OBJECTIVES: The consequences of female sex hormone deficiency and the effects of hormone replacement therapy are controversial because individual hormones and their derivates can result in partially antagonistic activities. This intricate system involving cerebral autoregulatory mechanisms caused by ovariectomy and female sex hormone replacement was studied in rats. METHODS: The lower limit of cerebral blood flow autoregulation was determined by stepwise reduction of systemic arterial pressure while simultaneously measuring the changes of the hypothalamic blood flow (HBF) using the hydrogen gas-clearance method. RESULTS: In ovariectomized rats resting HBF decreased substantially and the threshold of cerebrovascular autoregulation decreased to 40 mm Hg. Estrogen replacement prevents the former change and shifts the latter upwards. Similarly, progestin replacement restores autoregulation to the physiological levels found in control animals, whereas it has no influence on the ovariectomy-induced reduction of resting blood flow. CONCLUSIONS: Steady-state HBF and compensatory changes of regional cerebral vascular autoregulation are altered significantly following ovariectomy. Estrogen or progestin replacement has an opposite effect on these cerebral circulatory parameters. Our observations highlight the essential role of female sex hormones in hypothalamic autoregulation during hypotensive stress.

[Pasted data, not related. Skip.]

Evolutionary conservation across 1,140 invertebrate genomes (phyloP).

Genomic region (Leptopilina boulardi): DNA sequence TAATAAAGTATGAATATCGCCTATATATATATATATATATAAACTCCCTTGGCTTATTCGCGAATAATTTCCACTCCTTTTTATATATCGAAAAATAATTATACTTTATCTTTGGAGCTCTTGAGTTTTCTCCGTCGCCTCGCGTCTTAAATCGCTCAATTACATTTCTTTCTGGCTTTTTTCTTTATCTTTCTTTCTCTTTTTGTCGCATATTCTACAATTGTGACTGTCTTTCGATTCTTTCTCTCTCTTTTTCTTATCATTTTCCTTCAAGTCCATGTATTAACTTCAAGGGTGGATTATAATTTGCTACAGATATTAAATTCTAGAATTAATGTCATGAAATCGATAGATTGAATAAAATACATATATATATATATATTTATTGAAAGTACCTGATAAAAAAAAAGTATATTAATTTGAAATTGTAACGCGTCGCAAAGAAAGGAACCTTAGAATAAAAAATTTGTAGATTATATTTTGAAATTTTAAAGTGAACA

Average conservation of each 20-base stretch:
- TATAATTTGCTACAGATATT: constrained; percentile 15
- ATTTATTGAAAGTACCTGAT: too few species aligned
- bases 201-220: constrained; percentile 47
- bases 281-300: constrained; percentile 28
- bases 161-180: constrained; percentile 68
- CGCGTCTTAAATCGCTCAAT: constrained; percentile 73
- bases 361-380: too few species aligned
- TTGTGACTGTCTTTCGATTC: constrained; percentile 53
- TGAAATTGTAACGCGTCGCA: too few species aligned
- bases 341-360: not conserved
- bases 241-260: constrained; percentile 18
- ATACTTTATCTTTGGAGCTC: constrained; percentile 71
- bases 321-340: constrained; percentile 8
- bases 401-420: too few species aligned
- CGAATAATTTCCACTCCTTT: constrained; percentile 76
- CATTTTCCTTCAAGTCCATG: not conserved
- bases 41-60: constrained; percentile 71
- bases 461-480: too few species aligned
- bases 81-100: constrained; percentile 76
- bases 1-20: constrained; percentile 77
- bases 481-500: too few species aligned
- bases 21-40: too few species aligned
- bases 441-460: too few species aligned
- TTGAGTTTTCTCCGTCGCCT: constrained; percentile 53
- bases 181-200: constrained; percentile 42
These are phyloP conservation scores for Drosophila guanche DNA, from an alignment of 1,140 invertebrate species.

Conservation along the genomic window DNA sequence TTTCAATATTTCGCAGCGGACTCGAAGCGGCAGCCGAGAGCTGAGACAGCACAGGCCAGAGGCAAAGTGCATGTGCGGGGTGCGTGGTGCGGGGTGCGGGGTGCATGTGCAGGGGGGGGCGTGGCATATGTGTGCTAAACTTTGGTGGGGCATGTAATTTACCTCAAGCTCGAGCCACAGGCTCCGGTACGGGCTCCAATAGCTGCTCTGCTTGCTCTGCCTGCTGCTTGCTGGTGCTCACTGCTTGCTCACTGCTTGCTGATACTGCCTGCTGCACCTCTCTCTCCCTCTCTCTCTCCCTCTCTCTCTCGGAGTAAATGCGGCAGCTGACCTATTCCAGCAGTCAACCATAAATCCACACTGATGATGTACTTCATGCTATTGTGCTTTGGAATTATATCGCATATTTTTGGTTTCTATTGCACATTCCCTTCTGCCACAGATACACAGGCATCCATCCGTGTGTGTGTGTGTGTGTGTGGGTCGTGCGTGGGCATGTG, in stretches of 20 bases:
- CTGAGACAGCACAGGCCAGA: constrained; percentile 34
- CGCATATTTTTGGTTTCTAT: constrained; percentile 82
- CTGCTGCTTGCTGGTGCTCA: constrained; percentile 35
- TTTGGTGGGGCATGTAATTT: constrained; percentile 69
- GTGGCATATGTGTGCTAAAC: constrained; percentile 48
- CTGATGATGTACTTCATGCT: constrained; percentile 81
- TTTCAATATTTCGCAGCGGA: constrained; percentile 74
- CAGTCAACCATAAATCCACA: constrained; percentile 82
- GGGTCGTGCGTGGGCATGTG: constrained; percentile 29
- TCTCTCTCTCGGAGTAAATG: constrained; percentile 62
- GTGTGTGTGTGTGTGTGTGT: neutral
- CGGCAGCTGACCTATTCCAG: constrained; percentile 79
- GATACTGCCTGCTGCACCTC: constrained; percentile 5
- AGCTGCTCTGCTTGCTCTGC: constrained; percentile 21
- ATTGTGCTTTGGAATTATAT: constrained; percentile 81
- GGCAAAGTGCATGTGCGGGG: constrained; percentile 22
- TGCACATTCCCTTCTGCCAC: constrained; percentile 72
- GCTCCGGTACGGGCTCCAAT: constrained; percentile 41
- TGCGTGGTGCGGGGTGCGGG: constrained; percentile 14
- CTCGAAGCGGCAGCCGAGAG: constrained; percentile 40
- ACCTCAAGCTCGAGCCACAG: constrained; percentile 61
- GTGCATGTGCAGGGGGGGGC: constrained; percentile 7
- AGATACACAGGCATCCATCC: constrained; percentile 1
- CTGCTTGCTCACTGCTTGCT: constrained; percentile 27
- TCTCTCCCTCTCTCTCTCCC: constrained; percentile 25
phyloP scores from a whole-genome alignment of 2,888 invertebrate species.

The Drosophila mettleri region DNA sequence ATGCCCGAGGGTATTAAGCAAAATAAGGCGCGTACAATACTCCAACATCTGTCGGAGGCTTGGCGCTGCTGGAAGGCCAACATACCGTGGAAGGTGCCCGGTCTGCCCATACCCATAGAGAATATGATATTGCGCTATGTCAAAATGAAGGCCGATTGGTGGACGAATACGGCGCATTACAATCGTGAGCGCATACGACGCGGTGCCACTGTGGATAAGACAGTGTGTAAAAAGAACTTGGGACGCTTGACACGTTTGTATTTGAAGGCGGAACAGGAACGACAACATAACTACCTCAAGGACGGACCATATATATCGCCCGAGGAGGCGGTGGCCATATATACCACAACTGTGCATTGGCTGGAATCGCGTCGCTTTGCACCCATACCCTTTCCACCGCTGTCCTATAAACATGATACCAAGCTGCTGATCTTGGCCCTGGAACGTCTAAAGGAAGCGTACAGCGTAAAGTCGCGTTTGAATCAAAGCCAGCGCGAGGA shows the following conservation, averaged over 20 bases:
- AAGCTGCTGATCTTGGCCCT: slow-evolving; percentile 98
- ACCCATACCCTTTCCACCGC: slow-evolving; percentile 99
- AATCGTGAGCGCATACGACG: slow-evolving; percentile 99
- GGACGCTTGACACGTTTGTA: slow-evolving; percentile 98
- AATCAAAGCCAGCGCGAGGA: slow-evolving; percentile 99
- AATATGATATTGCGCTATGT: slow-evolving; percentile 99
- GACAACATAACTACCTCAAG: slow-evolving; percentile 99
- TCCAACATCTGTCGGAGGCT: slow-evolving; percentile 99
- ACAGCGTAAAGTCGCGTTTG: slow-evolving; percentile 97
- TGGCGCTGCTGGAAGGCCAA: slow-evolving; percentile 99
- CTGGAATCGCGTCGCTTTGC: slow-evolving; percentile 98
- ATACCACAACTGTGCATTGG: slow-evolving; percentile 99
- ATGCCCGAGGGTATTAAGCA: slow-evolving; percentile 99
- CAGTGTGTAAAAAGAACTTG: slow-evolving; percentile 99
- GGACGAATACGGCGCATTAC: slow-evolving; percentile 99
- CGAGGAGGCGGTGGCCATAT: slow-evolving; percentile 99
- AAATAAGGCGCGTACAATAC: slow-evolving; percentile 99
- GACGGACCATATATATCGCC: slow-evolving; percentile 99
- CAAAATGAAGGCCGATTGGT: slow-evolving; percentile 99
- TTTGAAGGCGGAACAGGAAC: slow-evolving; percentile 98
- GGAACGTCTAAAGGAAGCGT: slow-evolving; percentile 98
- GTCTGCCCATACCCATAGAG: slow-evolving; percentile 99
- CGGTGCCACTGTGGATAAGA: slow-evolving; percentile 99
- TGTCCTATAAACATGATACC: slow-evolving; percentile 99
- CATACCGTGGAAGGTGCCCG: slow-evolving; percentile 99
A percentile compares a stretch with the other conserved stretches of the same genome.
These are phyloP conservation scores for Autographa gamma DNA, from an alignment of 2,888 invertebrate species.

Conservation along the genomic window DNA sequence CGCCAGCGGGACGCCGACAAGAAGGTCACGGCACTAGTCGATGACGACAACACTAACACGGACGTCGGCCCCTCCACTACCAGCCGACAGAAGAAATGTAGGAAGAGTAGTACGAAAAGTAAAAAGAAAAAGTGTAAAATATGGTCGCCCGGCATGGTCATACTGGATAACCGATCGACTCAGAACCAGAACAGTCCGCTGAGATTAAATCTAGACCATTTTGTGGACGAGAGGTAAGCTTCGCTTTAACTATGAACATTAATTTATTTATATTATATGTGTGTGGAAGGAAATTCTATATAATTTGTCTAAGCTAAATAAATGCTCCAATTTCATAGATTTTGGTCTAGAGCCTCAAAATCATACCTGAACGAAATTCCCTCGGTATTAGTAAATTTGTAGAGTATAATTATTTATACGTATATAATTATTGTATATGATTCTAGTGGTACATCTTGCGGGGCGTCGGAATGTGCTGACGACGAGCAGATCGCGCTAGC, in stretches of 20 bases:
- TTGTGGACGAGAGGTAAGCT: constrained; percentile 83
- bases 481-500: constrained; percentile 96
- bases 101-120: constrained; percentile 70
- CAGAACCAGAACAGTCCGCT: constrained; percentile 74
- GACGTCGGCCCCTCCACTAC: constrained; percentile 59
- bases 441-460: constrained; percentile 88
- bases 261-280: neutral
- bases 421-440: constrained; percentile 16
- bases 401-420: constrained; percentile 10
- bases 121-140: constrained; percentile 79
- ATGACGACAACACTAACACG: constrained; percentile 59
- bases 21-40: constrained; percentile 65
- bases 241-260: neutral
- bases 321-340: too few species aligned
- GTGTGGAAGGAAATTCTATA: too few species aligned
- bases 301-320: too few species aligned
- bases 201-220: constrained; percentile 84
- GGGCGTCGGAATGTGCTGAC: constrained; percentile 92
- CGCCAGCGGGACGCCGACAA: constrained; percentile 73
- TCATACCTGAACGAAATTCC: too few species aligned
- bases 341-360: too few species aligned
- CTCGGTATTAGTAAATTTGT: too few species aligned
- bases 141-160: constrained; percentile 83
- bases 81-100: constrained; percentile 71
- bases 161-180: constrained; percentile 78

|Number of pages||6|
|Journal||Journal of the Society for Gynecologic Investigation|
|Publication status||Published - Dec 1 2005|
- Hypothalamic blood flow
ASJC Scopus subject areas
- Obstetrics and Gynaecology